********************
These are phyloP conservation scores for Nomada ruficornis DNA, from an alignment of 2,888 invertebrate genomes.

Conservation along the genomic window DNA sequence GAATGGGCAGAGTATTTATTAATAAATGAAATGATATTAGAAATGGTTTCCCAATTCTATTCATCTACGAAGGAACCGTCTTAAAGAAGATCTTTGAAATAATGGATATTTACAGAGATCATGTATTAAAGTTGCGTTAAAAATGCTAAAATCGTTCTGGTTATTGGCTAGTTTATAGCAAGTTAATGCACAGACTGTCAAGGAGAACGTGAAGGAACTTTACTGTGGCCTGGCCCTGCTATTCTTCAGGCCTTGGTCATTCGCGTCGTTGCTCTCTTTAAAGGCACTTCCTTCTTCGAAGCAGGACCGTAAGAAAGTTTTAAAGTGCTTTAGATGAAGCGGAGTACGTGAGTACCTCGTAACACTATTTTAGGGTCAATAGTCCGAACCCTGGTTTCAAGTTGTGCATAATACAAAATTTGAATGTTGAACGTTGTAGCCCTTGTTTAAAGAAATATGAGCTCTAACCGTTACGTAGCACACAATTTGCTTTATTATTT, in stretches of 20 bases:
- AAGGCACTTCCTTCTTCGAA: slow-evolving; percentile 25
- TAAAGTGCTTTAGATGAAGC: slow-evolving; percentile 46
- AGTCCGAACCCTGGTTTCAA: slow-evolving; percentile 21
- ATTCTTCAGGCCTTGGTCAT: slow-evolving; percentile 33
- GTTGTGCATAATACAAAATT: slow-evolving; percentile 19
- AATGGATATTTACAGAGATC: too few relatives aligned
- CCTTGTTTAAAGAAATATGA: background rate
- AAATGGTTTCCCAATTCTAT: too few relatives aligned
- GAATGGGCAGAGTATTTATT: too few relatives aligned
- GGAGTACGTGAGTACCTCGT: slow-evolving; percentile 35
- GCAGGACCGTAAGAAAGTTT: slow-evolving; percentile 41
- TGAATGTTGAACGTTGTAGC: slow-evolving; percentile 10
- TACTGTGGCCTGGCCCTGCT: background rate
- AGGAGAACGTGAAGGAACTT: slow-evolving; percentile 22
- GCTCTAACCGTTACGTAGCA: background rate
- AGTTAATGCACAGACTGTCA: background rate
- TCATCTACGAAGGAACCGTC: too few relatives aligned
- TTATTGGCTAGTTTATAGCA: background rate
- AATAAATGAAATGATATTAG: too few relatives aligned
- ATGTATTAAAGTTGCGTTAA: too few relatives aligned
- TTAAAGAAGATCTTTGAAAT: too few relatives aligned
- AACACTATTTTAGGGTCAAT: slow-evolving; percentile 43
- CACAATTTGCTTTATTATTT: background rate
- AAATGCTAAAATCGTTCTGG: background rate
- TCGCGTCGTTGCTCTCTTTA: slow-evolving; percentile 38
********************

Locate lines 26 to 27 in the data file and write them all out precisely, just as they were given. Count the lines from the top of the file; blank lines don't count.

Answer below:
- AAATGCTAAAATCGTTCTGG: background rate
- TCGCGTCGTTGCTCTCTTTA: slow-evolving; percentile 38